MLB Network is asking baseball fans to answer that very question. The Face of MLB is a contest in which fans vote on Twitter for who is face-ier in certain matchups (for bracket, click here). Now, I’m not exactly sure what being the “face” of MLB means. Does it mean that Player X has the best facial bone structure? Is the honor supposed to go to the most recognizable player? Are we supposed to vote for the player that could make the easiest transition to acting? Or is it simply the best player?
Since the criteria is pretty vague I’m choosing to vote how I want, which may or may not be based in reality — you know, kind of like the 2012 AL MVP voting.* Anyway, when I think of the best “face,” I tend to think of a combination of generational talent and marketability. For example, Michael Jordan was the face of the NBA in the 90s (and still might be in the top 5 today) and Michael Bay is currently the face of explosions.
* I will stop making fun of this when I’m good and ready so don’t bother complaining about it.
Using that criteria, Mike Trout seems like a pretty good selection to win this honor, though I would be surprised if Derek Jeter didn’t win because he is Derek Jeter and will ascend to Heaven the day he retires.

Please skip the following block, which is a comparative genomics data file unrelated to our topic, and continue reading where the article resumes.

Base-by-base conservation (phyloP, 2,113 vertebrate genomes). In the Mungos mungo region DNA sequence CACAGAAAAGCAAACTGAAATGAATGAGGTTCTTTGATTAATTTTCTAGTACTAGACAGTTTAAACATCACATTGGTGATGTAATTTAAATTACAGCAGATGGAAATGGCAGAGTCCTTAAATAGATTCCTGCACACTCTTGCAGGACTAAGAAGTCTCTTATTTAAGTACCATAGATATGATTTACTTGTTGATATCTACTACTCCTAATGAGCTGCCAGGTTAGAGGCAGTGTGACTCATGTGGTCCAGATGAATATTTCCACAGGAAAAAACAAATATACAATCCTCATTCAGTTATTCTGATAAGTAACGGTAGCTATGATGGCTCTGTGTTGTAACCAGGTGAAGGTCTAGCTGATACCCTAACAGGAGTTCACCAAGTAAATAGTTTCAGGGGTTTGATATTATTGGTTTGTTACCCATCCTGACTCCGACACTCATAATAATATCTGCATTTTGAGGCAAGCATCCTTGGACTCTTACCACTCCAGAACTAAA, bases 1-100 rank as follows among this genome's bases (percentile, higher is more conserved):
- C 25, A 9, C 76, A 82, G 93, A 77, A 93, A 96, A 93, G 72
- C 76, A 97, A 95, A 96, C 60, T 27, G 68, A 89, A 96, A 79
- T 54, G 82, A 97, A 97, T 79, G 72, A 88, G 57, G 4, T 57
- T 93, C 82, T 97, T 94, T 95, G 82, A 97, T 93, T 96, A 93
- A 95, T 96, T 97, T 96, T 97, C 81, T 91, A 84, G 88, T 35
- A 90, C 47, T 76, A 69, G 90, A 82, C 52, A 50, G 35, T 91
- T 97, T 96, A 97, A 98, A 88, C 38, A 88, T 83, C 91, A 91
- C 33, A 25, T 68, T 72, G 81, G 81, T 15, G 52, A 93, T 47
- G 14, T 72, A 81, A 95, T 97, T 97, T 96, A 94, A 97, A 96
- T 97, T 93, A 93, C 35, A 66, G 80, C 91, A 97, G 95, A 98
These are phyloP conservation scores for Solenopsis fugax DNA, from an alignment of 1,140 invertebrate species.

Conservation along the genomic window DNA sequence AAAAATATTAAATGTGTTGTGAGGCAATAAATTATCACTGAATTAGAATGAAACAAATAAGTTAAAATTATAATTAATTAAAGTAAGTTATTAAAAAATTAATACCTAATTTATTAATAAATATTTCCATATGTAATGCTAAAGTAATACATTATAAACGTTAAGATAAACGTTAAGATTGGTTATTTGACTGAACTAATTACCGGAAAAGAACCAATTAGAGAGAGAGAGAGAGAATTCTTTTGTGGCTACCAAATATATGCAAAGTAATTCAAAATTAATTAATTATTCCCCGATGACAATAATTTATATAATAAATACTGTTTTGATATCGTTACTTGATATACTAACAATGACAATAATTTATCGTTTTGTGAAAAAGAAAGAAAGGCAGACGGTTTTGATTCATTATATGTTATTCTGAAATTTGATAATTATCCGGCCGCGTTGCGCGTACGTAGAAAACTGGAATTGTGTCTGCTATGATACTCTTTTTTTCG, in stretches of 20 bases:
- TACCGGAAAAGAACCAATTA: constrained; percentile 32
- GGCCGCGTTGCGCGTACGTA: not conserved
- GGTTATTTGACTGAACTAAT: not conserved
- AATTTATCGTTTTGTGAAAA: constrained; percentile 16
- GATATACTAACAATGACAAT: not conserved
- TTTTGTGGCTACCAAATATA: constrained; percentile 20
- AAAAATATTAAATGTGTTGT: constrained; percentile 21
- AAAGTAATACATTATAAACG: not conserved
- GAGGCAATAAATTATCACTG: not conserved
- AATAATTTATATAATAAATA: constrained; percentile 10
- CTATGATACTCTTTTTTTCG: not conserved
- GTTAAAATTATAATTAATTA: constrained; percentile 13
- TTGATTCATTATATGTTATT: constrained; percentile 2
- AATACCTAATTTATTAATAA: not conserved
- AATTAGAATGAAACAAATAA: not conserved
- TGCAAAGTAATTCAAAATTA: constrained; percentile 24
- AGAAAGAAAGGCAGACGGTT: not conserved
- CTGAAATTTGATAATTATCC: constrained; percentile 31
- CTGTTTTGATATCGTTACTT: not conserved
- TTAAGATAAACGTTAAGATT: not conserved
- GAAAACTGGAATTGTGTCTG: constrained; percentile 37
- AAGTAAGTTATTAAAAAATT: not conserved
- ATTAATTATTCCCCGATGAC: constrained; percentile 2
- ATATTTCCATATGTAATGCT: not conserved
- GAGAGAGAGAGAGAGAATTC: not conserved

The tournament began with all 30 teams having one representative; Buster Posey and Justin Verlander received first round byes because hey why not. We are now down to the Elite 8 and Trout is still alive. In the first round he vanquished David Wright and in the second round he took out another NL East foe, Ryan Zimmerman. In the quarterfinals he will face Matt Kemp in a crosstown matchup between arguably the two best players in the game. The winner has to be considered the favorite to kneel at the Throne of Jeter in the championship and kiss his five rings.
I’ll post updates if Trout continues to advance. But for now, some stray observations on the tournament as a whole:
- In probably the most lopsided first round match, Jose Altuve lost to Jeter. It’s no surprise then, that Altuve’s stay in the tournament was so short.
- Posey and Verlander, despite receiving byes to the second round, were quickly dispatched. Verlander lost to Andrew McCutchen, one of my favorite players so no quarrel there. But Posey lost to Miguel Montero. What the hell? Giants fans must still be bummed out about the 49ers loss and forgot to vote.
- Adam Jones defeated Giancarlo Stanton in the first round. To which I counter: this.
Seriously, that’s homer porn right there.
- Billy Butler is Kansas City’s representative. Kind of surprised they didn’t go with
Wil Myers James Shields.
- Along with Montero, Indians second basemen Jason Kipnis is the other “Cinderella” remaining in the tournament. For any college basketball fans, Kipnis is probably Butler. Jeter is obviously Duke. Starlin Castro is Memphis, young, raw and talented but ultimately undone by the more polished Kemp (Michigan State). Paul Konerko is Georgetown, kind of boring but consistently good but never great enough to get the recognition he probably deserves. Altuve is UNC-Asheville. Trout is UCLA in the Lew Alcindor years, because it’s my metaphor and I make the rules.
This concludes the college basketball portion of the post.
- Zimmerman is, like, the fourth guy I would have chosen from the Nationals. Ahead of him, I would have taken Stephen Strasburg, Bryce Harper, and Teddy Roosevelt.
Follow Andrew on Twitter @andrewkarcher.